Tell me something…

I’m about to tell you something you already know.

Those big library events, like Summer Reading, are hard to promote. Every library has at least two of these high-stakes events each year. Libraries spend a significant portion of their budget on the pieces of those big programs. They come with high expectations and goals. They require months of planning. No pressure.

But there are three big things you can do to increase the likelihood your Big Library Event will be successful. To illustrate this, I’m going to focus on Summer Reading, since that’s the biggest program my library–and probably yours– does each year. As I write this, we’re gearing up to really start the full-court press of promotions. So it’s my most current example.

But this short list of life-changing, big-event promotional ideas can work for any large-scale campaign. They’re not hard to implement but they will help you reach a new audience of media and customers. And doing a better job at getting your promotional message to those two demographics could be the difference between success and failure.

  1. Ditch the traditional press release. Instead, write a profile for your blog. If you don’t have a library blog, and you’re forced to send out something to the media on official library letterhead, write a story and not a fact-driven announcement, like this one. I’m basically just asking you to shake up the way you pitch your events to the media. No kitschy headlines. No tables of facts. Turn the focus of your pitch onto your cardholder, not on how fantastic your library is for putting this program together. Interview a librarian. Interview a customer. Get a real quote from one of your sponsors or the event organizer, not one that you’ve made up. Work all of those together into a story instead of a traditional press release. If you want to catch the attention of the news media, you need to be a little different. Bonus: You’ll also be rewarded by Google, which will pick up you keywords in your blog post and start showing the post in search results for anyone looking for those keywords (Google doesn’t catch keywords on PDF or Word document press releases posted to a website.) For more on why a press release isn’t your best choice to communicate with the media–and what to do instead–read this very thorough post by journalist Mike Butcher.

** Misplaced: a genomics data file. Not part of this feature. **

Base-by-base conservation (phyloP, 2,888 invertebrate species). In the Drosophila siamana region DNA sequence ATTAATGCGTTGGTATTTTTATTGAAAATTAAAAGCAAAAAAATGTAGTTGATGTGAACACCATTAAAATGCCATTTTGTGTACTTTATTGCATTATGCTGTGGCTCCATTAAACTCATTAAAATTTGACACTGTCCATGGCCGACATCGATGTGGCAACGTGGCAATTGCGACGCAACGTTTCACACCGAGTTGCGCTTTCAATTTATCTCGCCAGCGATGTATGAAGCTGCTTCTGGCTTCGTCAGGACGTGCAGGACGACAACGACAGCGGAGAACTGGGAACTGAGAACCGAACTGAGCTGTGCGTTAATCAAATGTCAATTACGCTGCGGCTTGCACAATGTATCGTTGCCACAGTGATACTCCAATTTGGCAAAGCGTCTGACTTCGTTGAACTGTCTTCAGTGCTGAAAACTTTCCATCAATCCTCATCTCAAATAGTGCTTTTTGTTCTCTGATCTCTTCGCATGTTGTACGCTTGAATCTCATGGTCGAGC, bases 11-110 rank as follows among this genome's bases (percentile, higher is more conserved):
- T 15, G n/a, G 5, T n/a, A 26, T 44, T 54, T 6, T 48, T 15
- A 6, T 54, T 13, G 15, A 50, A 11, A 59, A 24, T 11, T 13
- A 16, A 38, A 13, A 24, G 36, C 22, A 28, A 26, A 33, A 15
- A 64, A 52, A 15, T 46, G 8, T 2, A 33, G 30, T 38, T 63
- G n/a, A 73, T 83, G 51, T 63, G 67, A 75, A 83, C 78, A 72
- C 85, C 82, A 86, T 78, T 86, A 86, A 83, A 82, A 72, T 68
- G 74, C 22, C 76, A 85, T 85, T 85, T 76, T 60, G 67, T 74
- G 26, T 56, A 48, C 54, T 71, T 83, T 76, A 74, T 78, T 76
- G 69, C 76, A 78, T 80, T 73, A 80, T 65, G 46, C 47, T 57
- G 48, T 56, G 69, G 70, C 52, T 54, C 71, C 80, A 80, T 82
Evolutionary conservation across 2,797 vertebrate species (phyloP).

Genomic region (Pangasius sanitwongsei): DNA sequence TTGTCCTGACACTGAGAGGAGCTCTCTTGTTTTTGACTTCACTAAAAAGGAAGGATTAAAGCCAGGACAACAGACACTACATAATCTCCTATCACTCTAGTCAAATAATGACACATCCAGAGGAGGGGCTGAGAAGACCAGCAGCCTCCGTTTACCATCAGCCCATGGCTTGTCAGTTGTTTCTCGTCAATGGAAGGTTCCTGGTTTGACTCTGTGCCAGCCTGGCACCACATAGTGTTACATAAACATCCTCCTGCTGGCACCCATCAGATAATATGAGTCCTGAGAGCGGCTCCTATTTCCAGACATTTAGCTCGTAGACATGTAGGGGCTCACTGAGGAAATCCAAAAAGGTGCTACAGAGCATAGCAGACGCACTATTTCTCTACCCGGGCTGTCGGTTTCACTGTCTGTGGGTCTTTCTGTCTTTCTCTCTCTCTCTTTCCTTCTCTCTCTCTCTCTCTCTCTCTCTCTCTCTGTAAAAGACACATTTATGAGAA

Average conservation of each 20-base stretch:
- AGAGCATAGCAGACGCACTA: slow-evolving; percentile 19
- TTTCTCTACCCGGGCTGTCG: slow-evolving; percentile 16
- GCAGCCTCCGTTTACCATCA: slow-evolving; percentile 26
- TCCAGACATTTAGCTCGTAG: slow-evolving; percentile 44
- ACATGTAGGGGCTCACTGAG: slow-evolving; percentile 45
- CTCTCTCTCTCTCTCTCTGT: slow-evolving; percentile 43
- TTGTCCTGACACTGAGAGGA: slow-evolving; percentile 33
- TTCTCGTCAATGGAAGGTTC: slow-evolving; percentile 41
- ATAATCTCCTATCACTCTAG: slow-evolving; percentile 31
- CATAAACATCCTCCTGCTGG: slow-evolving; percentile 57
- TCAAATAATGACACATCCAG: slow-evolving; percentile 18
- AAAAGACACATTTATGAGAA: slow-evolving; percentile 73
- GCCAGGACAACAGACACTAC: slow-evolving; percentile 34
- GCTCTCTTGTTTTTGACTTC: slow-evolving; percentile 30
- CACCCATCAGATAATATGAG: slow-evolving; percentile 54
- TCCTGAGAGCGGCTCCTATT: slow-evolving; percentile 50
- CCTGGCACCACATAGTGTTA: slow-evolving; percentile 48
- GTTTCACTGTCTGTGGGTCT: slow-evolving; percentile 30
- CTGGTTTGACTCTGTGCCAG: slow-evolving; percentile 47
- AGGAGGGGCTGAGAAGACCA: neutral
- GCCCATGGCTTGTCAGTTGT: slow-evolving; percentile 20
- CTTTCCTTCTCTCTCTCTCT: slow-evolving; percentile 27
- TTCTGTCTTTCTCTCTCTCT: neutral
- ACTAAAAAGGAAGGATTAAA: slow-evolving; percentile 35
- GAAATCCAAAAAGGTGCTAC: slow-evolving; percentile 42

2. Send a link to your creative media piece or the full story in a document to your media contacts in a personalized email.  I know it takes longer to send an email to each media contact than to send one mass email, but it’s worth it. Think about the person to whom you are sending the email and write a personalized note to them with unique ideas specific to their outlet for how they might cover your event. Make them feel special, and they’re more likely to give you coverage in return. For tips on how to target the media through emails and what to say in your email, read this blog post from Criminally Prolific.
  3. Buy social media ads, particularly on Facebook. Facebook ads are easy to put together and purchase. And they work. Facebook has eased up on the rules about ads. All you really need is a few descriptive lines of text, a beautiful high-res photo, and a solid link back to your website. You can customize messages for different segments of your target audience and you’ll get data back from Facebook about exactly how your ad is doing. I’m a firm believer that social media ads are more effective than newspaper or billboard ads. It’s where your audience is hanging out–and it’s the best place to find non-library customers.  For a whole host of Facebook ad templates, check out this free download from Digital Marketer. For more ideas on how to improve your library’s summer reading program and the promotions of that program, read this post too!    Subscribe to this blog and you’ll receive an email every time I post. To do that, click on “Follow” button on the bottom left-hand corner of the page. Connect with me on Twitter and Snapchat–it’s where I talk about library marketing! I’m @Webmastergirl. I’m also on LinkedIn, Slideshare, Instagram and Pinterest. Views in this post are my own and do not represent those of my employer.